Where were you this morning when it was -10 degrees?

by | Jan 14, 2015 | Being Italian, Blog, Life Lessons, Working Out | 2 comments

I did not sleep well last night. I tossed and turned and according to my Fitbit I slept under 5 hours in total. My mind racing with FASFA Forms, crew fund raising events, Chip’s painful elbow, Izzy’s illnesses and the challenges of my job. I am up, so I began moving around 4am and signed in to secure a spot in the 5:30am spin class.  I set out earlier than usual and got to the parking lot at 4:45 and I waited.

I sat there and watched the dashboard display show me the drop in temperature.  I waited as the cars pulled in bringing the usual suspects to Meghan’s class.  The jocks, the weightlifters, the casual gym visitors and the spinners. The headlights are mostly off and the ‘smoke’ from the running engines fills the parking lot sky.  It is cold.  We all sit, wait and watch for the door to be unlocked so we can bolt to get in quickly. (Thanks Deb.)

Inside we casually chat  as we set up our bikes and prepare for class. We eat our yogurt and catch up on the events of the previous day/night.  The smell of my freshly peeled clementine fills the room. Some bring coffee, some check email and some just zone out…it is, after all slightly after 5am.

In 55 short minutes I am soaking wet and with the burn of 545 calories I am psyched to begin my day.

It is now 12 hours later and a mere 10 degrees warmer and I am off to Zumba with Laurie.  I love Wednesday night class. It is at the Sons of Italy and the little old men in the bar make me smile.  They play cards, smoke and drink and lament about life, in Italian.  (I understand enough of what they say to be dangerous.) Tonight, Salvatore asked me if the room was cold, “è la camera fredda ?”.Yes“, I tell him, and so the conversation began.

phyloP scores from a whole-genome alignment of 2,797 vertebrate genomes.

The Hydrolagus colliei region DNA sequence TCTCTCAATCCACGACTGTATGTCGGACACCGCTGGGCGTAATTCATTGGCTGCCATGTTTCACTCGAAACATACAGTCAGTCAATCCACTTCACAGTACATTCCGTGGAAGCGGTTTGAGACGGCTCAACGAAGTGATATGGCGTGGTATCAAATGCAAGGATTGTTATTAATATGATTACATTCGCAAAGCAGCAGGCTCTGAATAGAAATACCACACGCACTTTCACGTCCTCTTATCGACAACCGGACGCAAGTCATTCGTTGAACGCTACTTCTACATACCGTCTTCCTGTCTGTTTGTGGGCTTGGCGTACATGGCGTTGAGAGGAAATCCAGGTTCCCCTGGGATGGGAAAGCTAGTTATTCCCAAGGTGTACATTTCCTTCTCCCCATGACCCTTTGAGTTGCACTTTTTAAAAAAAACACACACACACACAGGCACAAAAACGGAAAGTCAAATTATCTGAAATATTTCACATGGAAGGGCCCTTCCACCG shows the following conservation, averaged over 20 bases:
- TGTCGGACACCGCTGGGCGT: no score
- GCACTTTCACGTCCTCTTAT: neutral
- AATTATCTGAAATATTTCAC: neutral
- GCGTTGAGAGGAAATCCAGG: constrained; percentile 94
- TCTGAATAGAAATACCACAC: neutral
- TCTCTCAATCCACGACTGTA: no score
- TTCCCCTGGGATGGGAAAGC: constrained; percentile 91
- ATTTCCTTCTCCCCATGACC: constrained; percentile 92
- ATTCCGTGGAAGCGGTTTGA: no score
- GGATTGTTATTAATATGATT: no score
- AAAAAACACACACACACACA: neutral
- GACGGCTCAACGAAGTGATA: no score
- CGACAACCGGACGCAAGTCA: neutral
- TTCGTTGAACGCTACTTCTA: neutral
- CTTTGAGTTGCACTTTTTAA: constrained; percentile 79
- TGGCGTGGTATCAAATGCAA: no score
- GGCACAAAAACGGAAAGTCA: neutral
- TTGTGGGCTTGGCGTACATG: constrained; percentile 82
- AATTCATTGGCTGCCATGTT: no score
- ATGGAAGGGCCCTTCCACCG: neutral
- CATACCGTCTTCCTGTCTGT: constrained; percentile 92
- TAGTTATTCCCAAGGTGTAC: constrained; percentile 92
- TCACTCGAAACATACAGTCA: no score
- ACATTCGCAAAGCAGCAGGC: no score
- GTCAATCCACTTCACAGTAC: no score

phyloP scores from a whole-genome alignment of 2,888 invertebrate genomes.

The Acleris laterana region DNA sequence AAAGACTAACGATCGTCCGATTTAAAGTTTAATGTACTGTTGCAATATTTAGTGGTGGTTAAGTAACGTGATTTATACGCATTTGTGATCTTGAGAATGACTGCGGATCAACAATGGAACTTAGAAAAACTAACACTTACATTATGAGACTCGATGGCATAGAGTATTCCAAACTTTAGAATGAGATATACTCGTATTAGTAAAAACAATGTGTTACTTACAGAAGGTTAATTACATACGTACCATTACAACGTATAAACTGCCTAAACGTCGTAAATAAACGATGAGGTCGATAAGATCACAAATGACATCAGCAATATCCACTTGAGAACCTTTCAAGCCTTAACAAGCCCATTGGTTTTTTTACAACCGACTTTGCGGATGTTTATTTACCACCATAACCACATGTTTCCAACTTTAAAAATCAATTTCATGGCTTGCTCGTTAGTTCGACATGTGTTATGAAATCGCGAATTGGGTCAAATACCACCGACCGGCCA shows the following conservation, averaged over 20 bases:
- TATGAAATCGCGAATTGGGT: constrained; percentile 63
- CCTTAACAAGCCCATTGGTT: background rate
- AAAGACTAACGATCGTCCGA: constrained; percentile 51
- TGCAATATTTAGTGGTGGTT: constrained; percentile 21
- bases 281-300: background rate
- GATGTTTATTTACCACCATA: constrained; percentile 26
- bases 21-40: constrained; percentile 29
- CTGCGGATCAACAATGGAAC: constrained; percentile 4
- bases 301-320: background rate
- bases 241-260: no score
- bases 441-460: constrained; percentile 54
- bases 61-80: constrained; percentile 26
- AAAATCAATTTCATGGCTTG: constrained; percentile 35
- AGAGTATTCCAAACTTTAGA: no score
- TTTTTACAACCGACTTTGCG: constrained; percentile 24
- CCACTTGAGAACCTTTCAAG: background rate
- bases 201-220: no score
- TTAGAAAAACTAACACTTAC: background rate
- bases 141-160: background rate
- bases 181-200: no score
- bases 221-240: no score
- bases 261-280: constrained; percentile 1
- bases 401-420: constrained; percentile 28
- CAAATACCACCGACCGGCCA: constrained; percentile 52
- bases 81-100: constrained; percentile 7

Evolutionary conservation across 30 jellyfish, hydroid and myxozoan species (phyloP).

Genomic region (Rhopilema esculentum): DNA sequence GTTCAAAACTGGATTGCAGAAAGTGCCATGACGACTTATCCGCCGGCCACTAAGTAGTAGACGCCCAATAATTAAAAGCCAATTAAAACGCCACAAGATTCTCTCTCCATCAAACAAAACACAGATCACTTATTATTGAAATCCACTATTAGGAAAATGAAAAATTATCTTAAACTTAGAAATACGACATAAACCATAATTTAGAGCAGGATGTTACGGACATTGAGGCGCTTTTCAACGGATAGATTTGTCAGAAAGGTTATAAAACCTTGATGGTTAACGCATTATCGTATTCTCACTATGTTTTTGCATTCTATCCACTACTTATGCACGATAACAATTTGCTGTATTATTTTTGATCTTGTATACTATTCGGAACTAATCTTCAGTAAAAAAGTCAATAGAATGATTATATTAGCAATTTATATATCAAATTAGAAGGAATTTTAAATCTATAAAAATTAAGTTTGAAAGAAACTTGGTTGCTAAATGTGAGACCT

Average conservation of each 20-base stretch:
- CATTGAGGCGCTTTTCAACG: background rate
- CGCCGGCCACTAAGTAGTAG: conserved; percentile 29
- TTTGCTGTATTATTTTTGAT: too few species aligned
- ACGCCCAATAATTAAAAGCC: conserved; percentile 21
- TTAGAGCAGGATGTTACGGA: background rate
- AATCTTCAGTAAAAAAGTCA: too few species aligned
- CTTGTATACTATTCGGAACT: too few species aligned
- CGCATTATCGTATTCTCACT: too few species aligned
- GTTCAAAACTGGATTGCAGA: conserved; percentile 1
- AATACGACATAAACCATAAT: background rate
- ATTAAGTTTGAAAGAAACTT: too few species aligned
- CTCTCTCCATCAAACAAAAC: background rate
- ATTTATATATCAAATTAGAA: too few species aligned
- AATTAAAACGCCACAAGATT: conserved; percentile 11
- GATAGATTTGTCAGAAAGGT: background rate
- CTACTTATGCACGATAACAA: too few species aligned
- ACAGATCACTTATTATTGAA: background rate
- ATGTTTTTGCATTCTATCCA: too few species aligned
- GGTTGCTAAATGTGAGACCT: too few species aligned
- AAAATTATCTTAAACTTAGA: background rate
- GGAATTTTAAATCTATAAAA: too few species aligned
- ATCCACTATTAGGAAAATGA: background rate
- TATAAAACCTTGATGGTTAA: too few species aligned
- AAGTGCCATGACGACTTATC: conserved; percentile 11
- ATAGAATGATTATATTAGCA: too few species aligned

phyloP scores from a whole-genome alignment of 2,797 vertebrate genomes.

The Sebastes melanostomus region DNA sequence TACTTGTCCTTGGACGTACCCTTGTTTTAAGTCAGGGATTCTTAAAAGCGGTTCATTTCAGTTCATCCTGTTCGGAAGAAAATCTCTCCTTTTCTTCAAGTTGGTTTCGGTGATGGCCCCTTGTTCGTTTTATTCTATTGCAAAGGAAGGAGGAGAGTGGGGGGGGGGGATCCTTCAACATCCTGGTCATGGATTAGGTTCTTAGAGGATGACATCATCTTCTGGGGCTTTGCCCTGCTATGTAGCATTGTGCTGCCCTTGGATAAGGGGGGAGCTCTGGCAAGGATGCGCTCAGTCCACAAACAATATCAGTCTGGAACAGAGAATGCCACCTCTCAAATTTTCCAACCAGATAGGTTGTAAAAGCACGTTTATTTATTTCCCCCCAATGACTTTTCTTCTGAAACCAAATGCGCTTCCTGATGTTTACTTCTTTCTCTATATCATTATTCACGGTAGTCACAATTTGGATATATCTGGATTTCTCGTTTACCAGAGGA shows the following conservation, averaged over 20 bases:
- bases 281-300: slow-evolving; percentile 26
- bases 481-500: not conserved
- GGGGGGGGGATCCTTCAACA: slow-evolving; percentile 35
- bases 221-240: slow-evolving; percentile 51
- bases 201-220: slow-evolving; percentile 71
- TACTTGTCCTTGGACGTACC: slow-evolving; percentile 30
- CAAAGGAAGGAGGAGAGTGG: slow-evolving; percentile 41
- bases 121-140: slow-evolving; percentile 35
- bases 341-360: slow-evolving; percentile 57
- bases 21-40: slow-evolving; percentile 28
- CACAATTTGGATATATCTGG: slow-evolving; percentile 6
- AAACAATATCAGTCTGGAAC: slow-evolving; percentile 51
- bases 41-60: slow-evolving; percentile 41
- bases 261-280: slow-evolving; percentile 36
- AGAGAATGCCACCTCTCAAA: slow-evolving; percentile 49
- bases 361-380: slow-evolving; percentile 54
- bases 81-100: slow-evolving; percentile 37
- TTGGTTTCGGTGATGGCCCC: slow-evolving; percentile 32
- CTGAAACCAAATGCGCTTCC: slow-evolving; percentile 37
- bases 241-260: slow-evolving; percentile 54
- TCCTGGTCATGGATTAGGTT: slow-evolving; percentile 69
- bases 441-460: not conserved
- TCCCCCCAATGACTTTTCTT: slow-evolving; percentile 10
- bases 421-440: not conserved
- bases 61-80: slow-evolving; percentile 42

We spoke about Sicily and being Sicilian, not Italian and Italian life in general.  We shared our stories of trips to Italy and Sicily and the food, the wine, the scenic views. Somehow he mentioned that his grandson was getting married on April 25th this year.  April 25th is the anniversary of the day his wife died.  He began to tear up. I began to tear up and there in the middle of the Sons of Italy, this stranger and I spoke about life, and love.  He misses his wife terribly and he told me he visits her grave every month and brings her flowers.  He has done this for nine years.  Nine Years! Now I am in an all out sob, and so is he.  We regroup and he goes to the bar to the ‘men’ and I take my class for the next 60 minutes.  Now 594 calories later, I am done.  I go into the bar to say good night to Salvatore.  The men’s chatter instantly ceases; cards in hand, drinks in mid motion to the mouth.

In Italian, his friend asks him if I am his girlfriend, his love.  They laugh, I smile and he realizes I understand.  I actually touched his cheek and said goodnight.  He smiled so deeply that I melted.  I think he did too.

It is now 14 degrees and I am ready for a shower, a glass of wine and To Kill A Mockingbird with Jack. I read this book in 1978 in high school and I am enjoying it the second time around.

What a day.  I am glad I ventured out today, in the cold, twice, to what I thought were exercise classes. They really ended up life lessons, once again. It is there if you look.  You can reap a lot of life in places where you may not think to look.  I love my gym ‘family’ and the new friends I make each day. Open your eyes, your mind and your heart and you may be surprised what you find.

cold

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2 Comments

  1. Carrie

    Love your outlook on life! To Kill a Mockingbird is one of my favorite books. I should re-read it again too!

    Reply
  2. Amy

    Karen – you are the bomb! Can you share your energy secret!

    Reply

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About Me

KarenHello and welcome.
I am often asked, “What is Pasta on the Floor?”
Pasta on the Floor is different for everyone. It is a recipe that tells a story and inspires them to try something new. For others, stories of family, joy, loss, and hope engage with them. This brings me a great deal of happiness. I do not take myself too seriously, so be forewarned the subject matter is open and truthful. In many ways, Pasta is a tale of life, and I think you will find familiarity and commonality as you scroll through these pages.

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